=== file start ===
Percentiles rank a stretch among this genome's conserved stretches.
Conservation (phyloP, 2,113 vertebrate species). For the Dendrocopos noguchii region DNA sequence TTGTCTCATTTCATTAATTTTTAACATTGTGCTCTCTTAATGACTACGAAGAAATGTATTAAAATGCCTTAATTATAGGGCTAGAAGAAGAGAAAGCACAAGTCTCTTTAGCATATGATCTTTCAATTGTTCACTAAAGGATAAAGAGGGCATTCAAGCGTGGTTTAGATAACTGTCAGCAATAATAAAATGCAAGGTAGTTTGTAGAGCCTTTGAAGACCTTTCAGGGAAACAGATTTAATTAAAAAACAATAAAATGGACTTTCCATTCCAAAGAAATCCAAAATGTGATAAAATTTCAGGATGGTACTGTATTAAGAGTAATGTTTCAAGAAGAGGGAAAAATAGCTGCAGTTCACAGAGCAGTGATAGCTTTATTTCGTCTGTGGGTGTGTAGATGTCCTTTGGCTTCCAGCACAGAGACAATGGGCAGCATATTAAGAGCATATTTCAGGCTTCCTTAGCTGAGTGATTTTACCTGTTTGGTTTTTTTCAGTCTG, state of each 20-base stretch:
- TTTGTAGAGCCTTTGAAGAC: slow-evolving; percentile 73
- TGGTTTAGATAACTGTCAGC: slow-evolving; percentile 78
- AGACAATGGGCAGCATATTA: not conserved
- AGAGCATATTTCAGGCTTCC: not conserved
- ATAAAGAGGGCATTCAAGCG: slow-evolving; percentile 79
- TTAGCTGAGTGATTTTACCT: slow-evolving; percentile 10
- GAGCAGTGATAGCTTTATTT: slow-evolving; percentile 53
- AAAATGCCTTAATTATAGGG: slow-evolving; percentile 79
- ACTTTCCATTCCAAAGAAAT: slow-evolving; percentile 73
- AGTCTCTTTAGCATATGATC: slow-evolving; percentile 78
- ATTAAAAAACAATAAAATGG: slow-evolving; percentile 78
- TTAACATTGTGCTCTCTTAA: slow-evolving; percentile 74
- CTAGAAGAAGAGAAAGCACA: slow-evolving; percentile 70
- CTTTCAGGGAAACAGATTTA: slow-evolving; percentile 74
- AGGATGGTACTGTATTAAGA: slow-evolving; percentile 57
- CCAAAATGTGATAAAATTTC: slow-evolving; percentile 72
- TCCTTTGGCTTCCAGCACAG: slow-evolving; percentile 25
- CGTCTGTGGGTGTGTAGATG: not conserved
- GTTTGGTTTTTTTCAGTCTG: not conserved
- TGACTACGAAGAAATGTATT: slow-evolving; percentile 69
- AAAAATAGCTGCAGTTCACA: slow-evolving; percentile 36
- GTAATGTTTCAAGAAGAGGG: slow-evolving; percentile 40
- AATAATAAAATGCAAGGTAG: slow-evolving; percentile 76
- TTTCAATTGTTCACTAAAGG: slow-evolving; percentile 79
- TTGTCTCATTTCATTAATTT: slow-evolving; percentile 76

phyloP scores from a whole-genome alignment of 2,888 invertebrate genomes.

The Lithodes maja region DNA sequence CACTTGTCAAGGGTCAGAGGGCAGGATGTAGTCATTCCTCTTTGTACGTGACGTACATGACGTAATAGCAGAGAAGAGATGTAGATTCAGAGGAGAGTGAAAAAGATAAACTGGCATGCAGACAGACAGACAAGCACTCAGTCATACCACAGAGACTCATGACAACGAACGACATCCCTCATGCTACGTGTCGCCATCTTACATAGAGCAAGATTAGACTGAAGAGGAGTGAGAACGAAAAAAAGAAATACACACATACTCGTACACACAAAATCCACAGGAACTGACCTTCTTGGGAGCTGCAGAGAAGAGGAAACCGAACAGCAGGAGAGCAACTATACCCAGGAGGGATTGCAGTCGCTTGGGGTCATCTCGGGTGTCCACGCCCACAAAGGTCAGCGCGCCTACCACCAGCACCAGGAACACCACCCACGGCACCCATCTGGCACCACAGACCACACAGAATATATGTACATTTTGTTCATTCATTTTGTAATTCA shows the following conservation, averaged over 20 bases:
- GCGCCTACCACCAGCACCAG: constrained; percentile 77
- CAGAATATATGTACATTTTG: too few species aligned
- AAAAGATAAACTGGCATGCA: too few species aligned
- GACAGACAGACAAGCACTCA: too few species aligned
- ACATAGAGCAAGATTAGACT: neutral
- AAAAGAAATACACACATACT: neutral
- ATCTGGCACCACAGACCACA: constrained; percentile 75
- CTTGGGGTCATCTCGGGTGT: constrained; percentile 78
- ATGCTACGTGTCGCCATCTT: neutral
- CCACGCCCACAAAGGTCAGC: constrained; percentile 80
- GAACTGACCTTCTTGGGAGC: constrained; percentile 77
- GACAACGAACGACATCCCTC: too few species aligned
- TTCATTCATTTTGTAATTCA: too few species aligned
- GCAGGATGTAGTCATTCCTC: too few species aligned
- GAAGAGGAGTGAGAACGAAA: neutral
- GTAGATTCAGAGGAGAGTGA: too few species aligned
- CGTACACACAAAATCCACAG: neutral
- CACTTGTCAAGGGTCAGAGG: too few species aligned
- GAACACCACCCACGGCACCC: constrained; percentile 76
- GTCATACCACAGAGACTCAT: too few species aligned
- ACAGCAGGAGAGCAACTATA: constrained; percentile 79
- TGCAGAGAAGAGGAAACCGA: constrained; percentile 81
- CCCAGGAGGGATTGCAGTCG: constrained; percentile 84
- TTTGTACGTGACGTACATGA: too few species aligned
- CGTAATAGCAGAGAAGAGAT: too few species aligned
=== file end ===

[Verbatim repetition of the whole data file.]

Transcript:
Percentiles rank a stretch among this genome's conserved stretches.
Conservation (phyloP, 2,113 vertebrate species). For the Dendrocopos noguchii region DNA sequence TTGTCTCATTTCATTAATTTTTAACATTGTGCTCTCTTAATGACTACGAAGAAATGTATTAAAATGCCTTAATTATAGGGCTAGAAGAAGAGAAAGCACAAGTCTCTTTAGCATATGATCTTTCAATTGTTCACTAAAGGATAAAGAGGGCATTCAAGCGTGGTTTAGATAACTGTCAGCAATAATAAAATGCAAGGTAGTTTGTAGAGCCTTTGAAGACCTTTCAGGGAAACAGATTTAATTAAAAAACAATAAAATGGACTTTCCATTCCAAAGAAATCCAAAATGTGATAAAATTTCAGGATGGTACTGTATTAAGAGTAATGTTTCAAGAAGAGGGAAAAATAGCTGCAGTTCACAGAGCAGTGATAGCTTTATTTCGTCTGTGGGTGTGTAGATGTCCTTTGGCTTCCAGCACAGAGACAATGGGCAGCATATTAAGAGCATATTTCAGGCTTCCTTAGCTGAGTGATTTTACCTGTTTGGTTTTTTTCAGTCTG, state of each 20-base stretch:
- TTTGTAGAGCCTTTGAAGAC: slow-evolving; percentile 73
- TGGTTTAGATAACTGTCAGC: slow-evolving; percentile 78
- AGACAATGGGCAGCATATTA: not conserved
- AGAGCATATTTCAGGCTTCC: not conserved
- ATAAAGAGGGCATTCAAGCG: slow-evolving; percentile 79
- TTAGCTGAGTGATTTTACCT: slow-evolving; percentile 10
- GAGCAGTGATAGCTTTATTT: slow-evolving; percentile 53
- AAAATGCCTTAATTATAGGG: slow-evolving; percentile 79
- ACTTTCCATTCCAAAGAAAT: slow-evolving; percentile 73
- AGTCTCTTTAGCATATGATC: slow-evolving; percentile 78
- ATTAAAAAACAATAAAATGG: slow-evolving; percentile 78
- TTAACATTGTGCTCTCTTAA: slow-evolving; percentile 74
- CTAGAAGAAGAGAAAGCACA: slow-evolving; percentile 70
- CTTTCAGGGAAACAGATTTA: slow-evolving; percentile 74
- AGGATGGTACTGTATTAAGA: slow-evolving; percentile 57
- CCAAAATGTGATAAAATTTC: slow-evolving; percentile 72
- TCCTTTGGCTTCCAGCACAG: slow-evolving; percentile 25
- CGTCTGTGGGTGTGTAGATG: not conserved
- GTTTGGTTTTTTTCAGTCTG: not conserved
- TGACTACGAAGAAATGTATT: slow-evolving; percentile 69
- AAAAATAGCTGCAGTTCACA: slow-evolving; percentile 36
- GTAATGTTTCAAGAAGAGGG: slow-evolving; percentile 40
- AATAATAAAATGCAAGGTAG: slow-evolving; percentile 76
- TTTCAATTGTTCACTAAAGG: slow-evolving; percentile 79
- TTGTCTCATTTCATTAATTT: slow-evolving; percentile 76

phyloP scores from a whole-genome alignment of 2,888 invertebrate genomes.

The Lithodes maja region DNA sequence CACTTGTCAAGGGTCAGAGGGCAGGATGTAGTCATTCCTCTTTGTACGTGACGTACATGACGTAATAGCAGAGAAGAGATGTAGATTCAGAGGAGAGTGAAAAAGATAAACTGGCATGCAGACAGACAGACAAGCACTCAGTCATACCACAGAGACTCATGACAACGAACGACATCCCTCATGCTACGTGTCGCCATCTTACATAGAGCAAGATTAGACTGAAGAGGAGTGAGAACGAAAAAAAGAAATACACACATACTCGTACACACAAAATCCACAGGAACTGACCTTCTTGGGAGCTGCAGAGAAGAGGAAACCGAACAGCAGGAGAGCAACTATACCCAGGAGGGATTGCAGTCGCTTGGGGTCATCTCGGGTGTCCACGCCCACAAAGGTCAGCGCGCCTACCACCAGCACCAGGAACACCACCCACGGCACCCATCTGGCACCACAGACCACACAGAATATATGTACATTTTGTTCATTCATTTTGTAATTCA shows the following conservation, averaged over 20 bases:
- GCGCCTACCACCAGCACCAG: constrained; percentile 77
- CAGAATATATGTACATTTTG: too few species aligned
- AAAAGATAAACTGGCATGCA: too few species aligned
- GACAGACAGACAAGCACTCA: too few species aligned
- ACATAGAGCAAGATTAGACT: neutral
- AAAAGAAATACACACATACT: neutral
- ATCTGGCACCACAGACCACA: constrained; percentile 75
- CTTGGGGTCATCTCGGGTGT: constrained; percentile 78
- ATGCTACGTGTCGCCATCTT: neutral
- CCACGCCCACAAAGGTCAGC: constrained; percentile 80
- GAACTGACCTTCTTGGGAGC: constrained; percentile 77
- GACAACGAACGACATCCCTC: too few species aligned
- TTCATTCATTTTGTAATTCA: too few species aligned
- GCAGGATGTAGTCATTCCTC: too few species aligned
- GAAGAGGAGTGAGAACGAAA: neutral
- GTAGATTCAGAGGAGAGTGA: too few species aligned
- CGTACACACAAAATCCACAG: neutral
- CACTTGTCAAGGGTCAGAGG: too few species aligned
- GAACACCACCCACGGCACCC: constrained; percentile 76
- GTCATACCACAGAGACTCAT: too few species aligned
- ACAGCAGGAGAGCAACTATA: constrained; percentile 79
- TGCAGAGAAGAGGAAACCGA: constrained; percentile 81
- CCCAGGAGGGATTGCAGTCG: constrained; percentile 84
- TTTGTACGTGACGTACATGA: too few species aligned
- CGTAATAGCAGAGAAGAGAT: too few species aligned